21 October 2020



by Georgina Kay-Black

2020 has been an odd year. My husband and our flat-mate work at Michelin star restaurants, whilst I combined studying at university with a part-time taproom job. In a nano second Covid-19 changed everything for us. With it came huge uncertainty; not just for job security and future career prospects but from a cost of living perspective too because living in London is scarily expensive.

We discussed returning to our family home back up North, but increased restrictions and reluctance to uproot our cat meant we needed an alternative plan. At that time supermarkets were besieged with panic buying. Pasta was flying off the shelves like it was the apocalypse, so we came up with the idea of making and selling fresh pasta and sauces locally. While my husband and our flat mate made fresh pasta and cooked sauces, I created a social media presence for our brand, Nightingale Pasta, enabling customers to order online. We used our allotted daily exercise hour to deliver orders and the ensuing press coverage by our local newspaper and subsequently The Telegraph soon meant we were selling out!  Sadly, the arrival of furlough signalled the end of our project. Nevertheless, I am proud we saw an opportunity and used our collective strengths to make it happen.

Looking back, my lockdown experience overall was positive. I have always viewed being adaptable and flexible as essential qualities which I think have helped me remain grounded while managing change with a level of comfort. When I look back at my life, this approach has been self-evident for some years now. Initially, I missed out on university after school but found an apprenticeship in Business Administration at Newcastle University. I took full advantage of the opportunity and received an Apprentice of the Year award.  Thanks to Imposter Syndrome, I often feel like I have only been offered jobs through being in the right place at the right time. However, when the university faculty underwent a restructure during my apprenticeship, my colleagues fought to keep me, in part to my helpful and willing attitude. Alas, the lack of job security led me to apply for a promotion, a role in events. I then went to worked in at the School of Engineering, which turned out to be intense but worthwhile and ultimately led to studying a degree and forming a career in Events Management.

A constant interest has been the co-educational charity, The Scouts, having been involved as an explorer leader and other roles for the past 10 years. Including completing all three Duke of Edinburgh Awards and my Queen Scout Award. In 2017, I became the youngest District Commissioner (Area Manager) in the UK at the time. Although a shared role, it still added considerable hours to my working week at the University but also taught me about flexibility, teamwork, and imagination, as well as how to make my voice heard.  The experiences Scouting has given me have been inspirational, even during lockdown I took a virtual course about the Scouts of the World Award which focuses on the UN’s social development goals and pragmatic ways and projects to achieve them.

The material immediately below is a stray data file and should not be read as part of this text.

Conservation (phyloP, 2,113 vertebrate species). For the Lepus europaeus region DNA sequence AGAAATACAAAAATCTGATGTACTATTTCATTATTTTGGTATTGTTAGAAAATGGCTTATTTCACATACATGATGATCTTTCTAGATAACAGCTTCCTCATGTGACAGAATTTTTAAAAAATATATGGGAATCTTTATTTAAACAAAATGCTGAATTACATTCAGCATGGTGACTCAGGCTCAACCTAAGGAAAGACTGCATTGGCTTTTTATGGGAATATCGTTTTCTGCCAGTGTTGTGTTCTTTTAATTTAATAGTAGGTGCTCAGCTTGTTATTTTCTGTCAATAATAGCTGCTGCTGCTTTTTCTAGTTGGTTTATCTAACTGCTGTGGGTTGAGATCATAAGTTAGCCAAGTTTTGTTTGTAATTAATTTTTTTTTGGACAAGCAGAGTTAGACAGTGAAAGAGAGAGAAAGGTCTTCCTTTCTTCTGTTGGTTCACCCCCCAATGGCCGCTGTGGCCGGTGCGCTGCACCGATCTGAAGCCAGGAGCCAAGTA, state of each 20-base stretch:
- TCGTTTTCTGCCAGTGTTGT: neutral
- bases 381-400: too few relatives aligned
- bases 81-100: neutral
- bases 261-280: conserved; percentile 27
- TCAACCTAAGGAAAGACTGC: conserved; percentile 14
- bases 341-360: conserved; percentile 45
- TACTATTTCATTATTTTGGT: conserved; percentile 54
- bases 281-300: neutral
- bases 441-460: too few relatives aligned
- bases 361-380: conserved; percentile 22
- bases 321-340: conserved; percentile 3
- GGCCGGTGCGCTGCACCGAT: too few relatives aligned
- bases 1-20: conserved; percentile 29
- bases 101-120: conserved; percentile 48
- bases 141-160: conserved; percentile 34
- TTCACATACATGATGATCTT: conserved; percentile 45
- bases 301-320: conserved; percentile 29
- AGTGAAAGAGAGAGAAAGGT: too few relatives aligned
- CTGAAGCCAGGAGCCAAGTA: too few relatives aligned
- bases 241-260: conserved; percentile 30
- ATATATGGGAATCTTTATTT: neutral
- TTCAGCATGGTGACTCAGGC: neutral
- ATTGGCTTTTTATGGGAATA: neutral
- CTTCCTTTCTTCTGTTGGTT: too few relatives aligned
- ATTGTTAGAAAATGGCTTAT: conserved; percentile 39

Lockdown gave me time to reflect, assess everything that was happening around me and then think about what I wanted from the future. This led me to conclude that I needed to build a personal brand and a portfolio that matched. I knew I had to reinvent my version of #eventprofs. Passion for events is my primary focus, but I also have an affinity for tattoos. I decided to make the most of on this and Tattooed Event Manager was born, with Paul Fulton designing my logo and artwork. I have Instagram but plan to set up a website highlighting my creativity, hard work and dedication to events production.

The world has changed because of this pandemic, but I believe as a generation, we will find a way through.  Sometimes we need to be flexible or move the goalposts. No matter where you come from you can try, tweak and then complete. Go for every opportunity because you will grow. Take advantage of education and networking opportunities. But most of all, be open to new ideas from unexpected moments… you never quite know where they will lead!

Georgina Kay-Black is a second-year undergraduate studying Events Management at the University of Greenwich Business School.

Photo by Georgina Kay-Black